But he was learning. He had a copy of the English primer, probably something his little daughter, who also studied in our school, had outgrown. Taklu Conductor would try to teach himself to read and write with it, with us, his volunteer-teachers, egging him on.

It wasn’t for nothing that we were the envy of our other school mates.

Today when I see my children off at the school bus stop, I am not entirely at ease regarding their safety and I quell my anxious fears through prayer. Back then, none of the parents of the girls on Taklu Conductor’s bus had the slightest doubts or fears about their children’s safety. Taklu Conductor inspired that kind of confidence.

He was a Mother Hen on whose watch nothing untoward could ever befall his wards. A simple man, who had the undisputed affection of all the girls who took his bus.

When I came to know about Tata Motors’ contest, inviting bloggers to talk about a person who has touched their lives, a simple, ordinary person who is #madeofgreat and who touched others with his simplicity and goodness, I was reminded once again of Taklu Conductor.

Today’s school children, and parents too, need more Taklu Conductors on their buses, and in their lives.

If you were touched by my account of Taklu Conductor, and wish to leave a comment, the organisers of this contest would like you to answer a simple question: 

What do you think of Tata Motors' association with Lionel Messi?

The best comment can win you an Amazon voucher worth Rs 750.

So go on, answer the question, and don't forget to say something nice about Taklu Conductor while you're at it. Wherever he is, the Good Conductor has certainly earned every bit of praise he can get.

Monday, November 09, 2015

Book Review: BELLMAN & BLACK

Title: Bellman & Black
Author: Diane Setterfield
Publisher: Atria/Emily Bestler Books
Pages: 337

There is an air of foreboding all around Bellman and Black, but it is not enough to justify calling it a ghost story.
There is far too much of the menace that is sought to be attached to the rooks.

The omniscient first person narrator pulls us into the story from the very first line. He/she offers us bite-sized pieces of philosophy in the manner of the writers of old. It is a technique which serves to establish the period which is somewhere in the early years of the Industrial Revolution.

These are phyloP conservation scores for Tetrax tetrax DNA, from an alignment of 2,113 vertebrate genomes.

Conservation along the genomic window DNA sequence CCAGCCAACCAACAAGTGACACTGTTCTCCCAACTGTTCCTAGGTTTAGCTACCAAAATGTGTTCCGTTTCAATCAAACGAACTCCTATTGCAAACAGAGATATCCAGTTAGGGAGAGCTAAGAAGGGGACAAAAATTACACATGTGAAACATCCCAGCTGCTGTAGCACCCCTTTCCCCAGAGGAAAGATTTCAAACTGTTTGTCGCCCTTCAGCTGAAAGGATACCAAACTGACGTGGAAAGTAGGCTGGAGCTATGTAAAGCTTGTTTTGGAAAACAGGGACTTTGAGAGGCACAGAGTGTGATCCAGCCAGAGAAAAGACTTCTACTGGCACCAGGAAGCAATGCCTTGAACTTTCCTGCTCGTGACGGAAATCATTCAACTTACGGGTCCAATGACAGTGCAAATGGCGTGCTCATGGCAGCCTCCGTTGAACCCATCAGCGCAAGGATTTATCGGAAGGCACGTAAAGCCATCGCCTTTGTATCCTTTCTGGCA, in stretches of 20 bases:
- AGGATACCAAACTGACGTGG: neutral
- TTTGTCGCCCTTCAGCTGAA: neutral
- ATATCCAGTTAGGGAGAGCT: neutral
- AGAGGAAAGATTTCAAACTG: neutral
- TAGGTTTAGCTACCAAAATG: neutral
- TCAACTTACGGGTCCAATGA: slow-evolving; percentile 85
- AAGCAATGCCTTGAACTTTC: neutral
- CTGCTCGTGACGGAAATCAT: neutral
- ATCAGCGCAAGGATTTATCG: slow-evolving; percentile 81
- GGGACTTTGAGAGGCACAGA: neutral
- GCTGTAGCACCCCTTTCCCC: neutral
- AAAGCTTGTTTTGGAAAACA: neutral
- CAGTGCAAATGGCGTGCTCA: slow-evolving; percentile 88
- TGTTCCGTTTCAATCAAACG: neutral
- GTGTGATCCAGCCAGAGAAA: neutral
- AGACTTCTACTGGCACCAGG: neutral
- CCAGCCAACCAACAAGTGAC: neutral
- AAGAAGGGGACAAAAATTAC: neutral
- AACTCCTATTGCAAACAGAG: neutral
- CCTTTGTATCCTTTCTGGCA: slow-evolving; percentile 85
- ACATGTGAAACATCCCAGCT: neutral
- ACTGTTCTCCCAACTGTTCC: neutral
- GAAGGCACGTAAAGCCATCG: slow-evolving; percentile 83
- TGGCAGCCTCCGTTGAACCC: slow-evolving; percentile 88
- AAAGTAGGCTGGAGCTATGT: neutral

It was a time when professions long forgotten in time, such as the corderwainers were important, and a spinster did not have the pejorative connotation it suffers today.

As a 10-year-old boy, William Bellman aims his catapult at a rook and, in an act of childish cruelty, kills it. With the killing of the rook, we get a sense of something having altered irrevocably for him, thought its impact does not show itself, until much later.

William’s uncle, Paul, offers him the opportunity to work at the family Bellman cloth spinning mill, and William joins him with gusto, discovering within himself a talent for doing business and managing people. He grows in stature at the mill; later, he marries and has children and his life is full of joy.

When his mother dies, and then his uncle too, he plods on, enabling the mill to grow and make greater profits. Years later, an epidemic claims the lives of his wife and three children. Dora, his firstborn child, too falls prey to the epidemic.

At each of these funerals, William sees an unfamiliar man, dressed in black. This man makes William a very strange offer, which William accepts and Bellman and Black, a mourning emporium, comes into being.

William puts into Bellman and Black the same energy that he had once put into the running of the mill. The opening of the store galvanises many aspects of the local industry.

I found the chapter in which William is introduced to the workings of the mill particularly interesting. Bear in mind that this is a time when the spinning jenny has transformed industry.

The writing is compelling and forceful and I enjoyed it. Particularly, when the subject was the rooks, the writing took on a deeper, more poetic hue. These sections started off with an ampersand at the top. While they offered a beautiful and eloquent insight into the habits of the rooks, culminating in a grammar lesson on the collective nouns for them, there didn’t seem to be much point to this section of the story.